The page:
Site Stats: Why Analytics Are Awesome

If you follow me on Twitter (@girl_onthego), you may have noticed that I’ve been testing out scheduled tweets over the last week or so. Ranging in frequency from every hour to every two or three hours, I’ve re-posted old blog entries. Here’s what I’ve learned from watching the statistics on my site:

 – Those blog entries I re-posted did indeed see an upswing in hits

– The search terms that were finding my blog started to include older terms – for example, older theater reviews were picking up new hits when they hadn’t for a while.

– Depending on the frequency of updates, my blog saw traffic as much as 2-3 times higher than it would have on days when no new entries were posted.

– Nobody on my twitter complained about the extra posts. (Critically important, as it’s not worth pissing off loyal readers to get a few more blog hits.)

The fourth bullet point brings me to the main reason I chose to try this experiment: on Twitter, the stream of information can be such that users who aren’t logged in at the exact moment of a new blog’s posting may not see the link, particularly if they’re in a different time zone (or on the other side of the planet).

Thanks to Google Analytics (different from WordPress’ Site Statistics information in that it runs far deeper and allows multiple perspectives on statistical data) I can see where my site views are coming from – and this helped me to understand that while I have friends and readers on all but one continent, chances were that they weren’t seeing my tweets about new posts. (Of course, the best way to guarantee you never miss a post is to subscribe to new updates, per the link to the side of this entry.)

The costs of the re-posting experient? Time; about ten minutes’ worth a day to schedule a re-post every hour. The mental effort was minimal – choosing what to post, and how to frame it for new relevance. The benefits were positive – I tracked retweets via my phone’s Twitter app, and found new followers along the way. Plus, it relieved some of the burden on days when I was too rushed or too stressed to write up a new post by keeping my blog entries fresh enough to continue showing up in search results.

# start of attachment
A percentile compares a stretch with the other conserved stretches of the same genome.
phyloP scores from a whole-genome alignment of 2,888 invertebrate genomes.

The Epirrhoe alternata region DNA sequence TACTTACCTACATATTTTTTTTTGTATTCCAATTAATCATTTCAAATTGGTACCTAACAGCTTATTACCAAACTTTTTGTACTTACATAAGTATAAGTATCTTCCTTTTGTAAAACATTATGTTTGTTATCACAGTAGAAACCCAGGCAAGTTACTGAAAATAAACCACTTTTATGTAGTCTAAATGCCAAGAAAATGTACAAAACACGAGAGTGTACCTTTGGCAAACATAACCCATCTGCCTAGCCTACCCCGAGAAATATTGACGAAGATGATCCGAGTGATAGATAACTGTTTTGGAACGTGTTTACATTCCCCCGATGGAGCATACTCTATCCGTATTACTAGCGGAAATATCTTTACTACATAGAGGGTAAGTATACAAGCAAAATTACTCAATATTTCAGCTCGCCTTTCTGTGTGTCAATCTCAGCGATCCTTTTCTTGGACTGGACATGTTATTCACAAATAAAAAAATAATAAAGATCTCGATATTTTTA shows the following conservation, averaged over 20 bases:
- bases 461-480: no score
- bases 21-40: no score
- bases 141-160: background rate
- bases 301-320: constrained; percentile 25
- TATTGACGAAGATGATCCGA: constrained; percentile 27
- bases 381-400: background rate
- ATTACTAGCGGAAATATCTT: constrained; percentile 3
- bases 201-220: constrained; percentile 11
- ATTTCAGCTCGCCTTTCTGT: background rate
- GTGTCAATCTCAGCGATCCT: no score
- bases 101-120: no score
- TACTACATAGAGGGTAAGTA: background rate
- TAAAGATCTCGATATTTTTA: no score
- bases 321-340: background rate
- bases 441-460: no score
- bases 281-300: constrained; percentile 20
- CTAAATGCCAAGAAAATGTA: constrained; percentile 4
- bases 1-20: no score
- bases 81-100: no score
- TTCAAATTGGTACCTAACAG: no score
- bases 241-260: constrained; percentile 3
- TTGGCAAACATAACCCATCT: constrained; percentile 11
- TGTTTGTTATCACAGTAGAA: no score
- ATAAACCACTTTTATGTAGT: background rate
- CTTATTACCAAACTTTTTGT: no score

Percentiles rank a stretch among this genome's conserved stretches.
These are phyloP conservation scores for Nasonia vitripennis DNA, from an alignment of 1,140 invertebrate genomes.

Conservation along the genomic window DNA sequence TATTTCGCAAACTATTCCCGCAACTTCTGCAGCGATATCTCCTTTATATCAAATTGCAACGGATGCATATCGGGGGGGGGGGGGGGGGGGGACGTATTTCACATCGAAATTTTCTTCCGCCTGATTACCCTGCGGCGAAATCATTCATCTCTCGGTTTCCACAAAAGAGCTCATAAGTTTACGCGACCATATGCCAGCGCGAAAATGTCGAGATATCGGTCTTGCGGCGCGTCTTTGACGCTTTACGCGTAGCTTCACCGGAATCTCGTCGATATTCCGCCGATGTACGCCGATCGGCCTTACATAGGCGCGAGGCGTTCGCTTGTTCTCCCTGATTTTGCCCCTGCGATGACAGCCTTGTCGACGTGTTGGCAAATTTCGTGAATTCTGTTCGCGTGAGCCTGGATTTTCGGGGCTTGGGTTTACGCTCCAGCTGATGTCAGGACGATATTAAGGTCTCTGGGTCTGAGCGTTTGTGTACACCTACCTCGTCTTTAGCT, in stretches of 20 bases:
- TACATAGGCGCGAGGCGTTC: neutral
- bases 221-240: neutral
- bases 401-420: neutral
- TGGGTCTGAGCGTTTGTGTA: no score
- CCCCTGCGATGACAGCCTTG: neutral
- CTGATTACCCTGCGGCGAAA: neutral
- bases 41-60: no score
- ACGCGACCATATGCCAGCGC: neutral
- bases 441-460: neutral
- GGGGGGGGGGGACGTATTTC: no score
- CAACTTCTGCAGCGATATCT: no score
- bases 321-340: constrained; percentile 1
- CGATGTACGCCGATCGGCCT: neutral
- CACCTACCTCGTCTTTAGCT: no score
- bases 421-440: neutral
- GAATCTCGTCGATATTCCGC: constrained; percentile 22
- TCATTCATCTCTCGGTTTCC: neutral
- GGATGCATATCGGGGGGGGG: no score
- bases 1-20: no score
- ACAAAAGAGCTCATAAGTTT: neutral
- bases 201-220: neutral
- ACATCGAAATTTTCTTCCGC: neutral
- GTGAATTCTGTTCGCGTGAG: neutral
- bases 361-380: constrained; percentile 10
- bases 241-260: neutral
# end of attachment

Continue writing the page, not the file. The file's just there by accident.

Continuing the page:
Overall verdict:? Success.

Edit: It’s come to my attention that a number of readers are trying to figure out how to install Analytics on their blog. The lack of ability to install Google Analytics onto a blog was what prompted me to move to a self-hosted space. 

3 responses to “Site Stats: Why Analytics Are Awesome

  1. I’ve recently started a free trial of Hootsuite Pro to schedule tweets by uploading a spreadsheet, which saves a considerable amount of time in setting up the tweets. Is it worth $10 USD per month? I’m not sure yet. I’m still trying to find the right balance.

    I use retweets to fill those days I’m not tweeting a new posting for my personal blog (Monday/Wednesday/Friday) and writing blog (Sunday). The in between days are when I typically see a dip in traffic. I suspect I might get more traffic if I was posting new content more frequently. As long as I have a non-writing job to pay the bills, retweeting old blog posts will have to do for now.

    • Rachel / @girl_onthego

      Interesting. Let me know what you find with Hootsuite; I tried downloading the trial once but it didn’t work properly for me. I didn’t realize you had two separate blogs – interesting. So the writing blog has less traffic through the week, or does traffic from the personal blog cross over on the other days?

      • The personal blog seems to attract all the spammers and crazy people who live on the Internet. If I’m reading the search engine tea leaves correctly, I may only have two dozen regular readers. Traffic dips when I don’t have a post and/or tweet. I’m experimenting with posting two or three items per scheduled day to see if that improves traffic.

        As for the writing blog, the traffic is fairly consistent from day to day with people searching for actual content. Almost no spammers. Real comments from readers. I’m happy with it being a niche blog with a niche audience.

        The only time I have crossover traffic between the two blogs is when I have a link connecting the two. I’m hoping that spammers and crazy people don’t make that connection.

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